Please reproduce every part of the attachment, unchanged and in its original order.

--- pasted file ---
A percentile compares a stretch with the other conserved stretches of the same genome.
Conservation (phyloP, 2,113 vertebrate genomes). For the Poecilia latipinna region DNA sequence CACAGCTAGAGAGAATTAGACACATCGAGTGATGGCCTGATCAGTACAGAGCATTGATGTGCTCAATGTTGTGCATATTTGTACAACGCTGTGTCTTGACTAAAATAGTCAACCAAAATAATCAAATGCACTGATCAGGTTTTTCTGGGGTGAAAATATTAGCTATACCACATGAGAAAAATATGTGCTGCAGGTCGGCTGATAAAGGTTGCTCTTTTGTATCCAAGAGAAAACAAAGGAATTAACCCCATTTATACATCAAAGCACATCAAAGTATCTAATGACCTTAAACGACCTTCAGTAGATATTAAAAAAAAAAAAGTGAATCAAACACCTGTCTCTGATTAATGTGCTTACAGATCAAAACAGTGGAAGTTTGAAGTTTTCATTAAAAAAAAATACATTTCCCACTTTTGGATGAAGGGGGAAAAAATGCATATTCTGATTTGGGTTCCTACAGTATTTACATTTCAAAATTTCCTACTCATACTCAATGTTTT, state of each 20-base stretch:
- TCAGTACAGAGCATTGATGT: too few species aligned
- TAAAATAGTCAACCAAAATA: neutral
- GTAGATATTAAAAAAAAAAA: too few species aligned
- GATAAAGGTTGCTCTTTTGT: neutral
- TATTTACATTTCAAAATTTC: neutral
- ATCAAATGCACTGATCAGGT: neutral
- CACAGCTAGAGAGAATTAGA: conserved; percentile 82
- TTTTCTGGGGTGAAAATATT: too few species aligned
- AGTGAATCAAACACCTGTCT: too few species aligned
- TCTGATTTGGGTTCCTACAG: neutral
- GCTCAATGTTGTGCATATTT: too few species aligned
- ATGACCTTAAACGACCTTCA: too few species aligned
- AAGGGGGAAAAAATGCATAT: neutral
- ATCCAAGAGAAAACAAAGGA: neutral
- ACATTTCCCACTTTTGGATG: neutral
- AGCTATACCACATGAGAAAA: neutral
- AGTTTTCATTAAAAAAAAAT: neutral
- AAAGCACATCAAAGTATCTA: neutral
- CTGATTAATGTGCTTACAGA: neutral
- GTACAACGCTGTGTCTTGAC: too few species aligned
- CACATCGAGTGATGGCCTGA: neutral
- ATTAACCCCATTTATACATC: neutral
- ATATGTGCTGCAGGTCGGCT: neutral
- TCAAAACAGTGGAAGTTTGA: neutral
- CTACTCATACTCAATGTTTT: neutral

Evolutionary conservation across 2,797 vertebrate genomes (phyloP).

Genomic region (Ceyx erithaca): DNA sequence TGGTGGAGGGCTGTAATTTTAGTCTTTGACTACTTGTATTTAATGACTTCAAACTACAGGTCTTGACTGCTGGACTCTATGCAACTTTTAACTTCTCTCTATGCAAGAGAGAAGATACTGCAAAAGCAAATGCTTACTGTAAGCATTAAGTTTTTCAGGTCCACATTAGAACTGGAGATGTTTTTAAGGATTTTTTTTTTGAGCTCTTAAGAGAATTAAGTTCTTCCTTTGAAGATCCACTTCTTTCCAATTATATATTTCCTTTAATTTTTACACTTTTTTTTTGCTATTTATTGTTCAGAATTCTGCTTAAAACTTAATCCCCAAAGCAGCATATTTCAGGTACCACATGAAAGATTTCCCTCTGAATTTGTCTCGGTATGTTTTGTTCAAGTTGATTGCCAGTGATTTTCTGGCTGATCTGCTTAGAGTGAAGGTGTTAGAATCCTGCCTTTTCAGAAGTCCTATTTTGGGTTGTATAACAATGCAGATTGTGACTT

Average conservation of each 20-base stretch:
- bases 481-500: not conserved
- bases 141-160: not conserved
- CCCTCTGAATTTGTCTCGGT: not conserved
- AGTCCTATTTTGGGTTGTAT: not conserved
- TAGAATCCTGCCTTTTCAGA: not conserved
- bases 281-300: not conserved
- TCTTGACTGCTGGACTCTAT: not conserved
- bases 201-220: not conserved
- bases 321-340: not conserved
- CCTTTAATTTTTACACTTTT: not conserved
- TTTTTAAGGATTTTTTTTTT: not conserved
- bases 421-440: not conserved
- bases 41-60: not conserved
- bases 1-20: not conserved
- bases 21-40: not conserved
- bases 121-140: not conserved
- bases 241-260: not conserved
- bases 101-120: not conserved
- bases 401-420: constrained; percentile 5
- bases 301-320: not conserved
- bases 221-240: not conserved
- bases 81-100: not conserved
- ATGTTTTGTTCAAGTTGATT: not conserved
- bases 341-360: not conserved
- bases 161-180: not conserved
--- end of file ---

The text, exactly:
A percentile compares a stretch with the other conserved stretches of the same genome.
Conservation (phyloP, 2,113 vertebrate genomes). For the Poecilia latipinna region DNA sequence CACAGCTAGAGAGAATTAGACACATCGAGTGATGGCCTGATCAGTACAGAGCATTGATGTGCTCAATGTTGTGCATATTTGTACAACGCTGTGTCTTGACTAAAATAGTCAACCAAAATAATCAAATGCACTGATCAGGTTTTTCTGGGGTGAAAATATTAGCTATACCACATGAGAAAAATATGTGCTGCAGGTCGGCTGATAAAGGTTGCTCTTTTGTATCCAAGAGAAAACAAAGGAATTAACCCCATTTATACATCAAAGCACATCAAAGTATCTAATGACCTTAAACGACCTTCAGTAGATATTAAAAAAAAAAAAGTGAATCAAACACCTGTCTCTGATTAATGTGCTTACAGATCAAAACAGTGGAAGTTTGAAGTTTTCATTAAAAAAAAATACATTTCCCACTTTTGGATGAAGGGGGAAAAAATGCATATTCTGATTTGGGTTCCTACAGTATTTACATTTCAAAATTTCCTACTCATACTCAATGTTTT, state of each 20-base stretch:
- TCAGTACAGAGCATTGATGT: too few species aligned
- TAAAATAGTCAACCAAAATA: neutral
- GTAGATATTAAAAAAAAAAA: too few species aligned
- GATAAAGGTTGCTCTTTTGT: neutral
- TATTTACATTTCAAAATTTC: neutral
- ATCAAATGCACTGATCAGGT: neutral
- CACAGCTAGAGAGAATTAGA: conserved; percentile 82
- TTTTCTGGGGTGAAAATATT: too few species aligned
- AGTGAATCAAACACCTGTCT: too few species aligned
- TCTGATTTGGGTTCCTACAG: neutral
- GCTCAATGTTGTGCATATTT: too few species aligned
- ATGACCTTAAACGACCTTCA: too few species aligned
- AAGGGGGAAAAAATGCATAT: neutral
- ATCCAAGAGAAAACAAAGGA: neutral
- ACATTTCCCACTTTTGGATG: neutral
- AGCTATACCACATGAGAAAA: neutral
- AGTTTTCATTAAAAAAAAAT: neutral
- AAAGCACATCAAAGTATCTA: neutral
- CTGATTAATGTGCTTACAGA: neutral
- GTACAACGCTGTGTCTTGAC: too few species aligned
- CACATCGAGTGATGGCCTGA: neutral
- ATTAACCCCATTTATACATC: neutral
- ATATGTGCTGCAGGTCGGCT: neutral
- TCAAAACAGTGGAAGTTTGA: neutral
- CTACTCATACTCAATGTTTT: neutral

Evolutionary conservation across 2,797 vertebrate genomes (phyloP).

Genomic region (Ceyx erithaca): DNA sequence TGGTGGAGGGCTGTAATTTTAGTCTTTGACTACTTGTATTTAATGACTTCAAACTACAGGTCTTGACTGCTGGACTCTATGCAACTTTTAACTTCTCTCTATGCAAGAGAGAAGATACTGCAAAAGCAAATGCTTACTGTAAGCATTAAGTTTTTCAGGTCCACATTAGAACTGGAGATGTTTTTAAGGATTTTTTTTTTGAGCTCTTAAGAGAATTAAGTTCTTCCTTTGAAGATCCACTTCTTTCCAATTATATATTTCCTTTAATTTTTACACTTTTTTTTTGCTATTTATTGTTCAGAATTCTGCTTAAAACTTAATCCCCAAAGCAGCATATTTCAGGTACCACATGAAAGATTTCCCTCTGAATTTGTCTCGGTATGTTTTGTTCAAGTTGATTGCCAGTGATTTTCTGGCTGATCTGCTTAGAGTGAAGGTGTTAGAATCCTGCCTTTTCAGAAGTCCTATTTTGGGTTGTATAACAATGCAGATTGTGACTT

Average conservation of each 20-base stretch:
- bases 481-500: not conserved
- bases 141-160: not conserved
- CCCTCTGAATTTGTCTCGGT: not conserved
- AGTCCTATTTTGGGTTGTAT: not conserved
- TAGAATCCTGCCTTTTCAGA: not conserved
- bases 281-300: not conserved
- TCTTGACTGCTGGACTCTAT: not conserved
- bases 201-220: not conserved
- bases 321-340: not conserved
- CCTTTAATTTTTACACTTTT: not conserved
- TTTTTAAGGATTTTTTTTTT: not conserved
- bases 421-440: not conserved
- bases 41-60: not conserved
- bases 1-20: not conserved
- bases 21-40: not conserved
- bases 121-140: not conserved
- bases 241-260: not conserved
- bases 101-120: not conserved
- bases 401-420: constrained; percentile 5
- bases 301-320: not conserved
- bases 221-240: not conserved
- bases 81-100: not conserved
- ATGTTTTGTTCAAGTTGATT: not conserved
- bases 341-360: not conserved
- bases 161-180: not conserved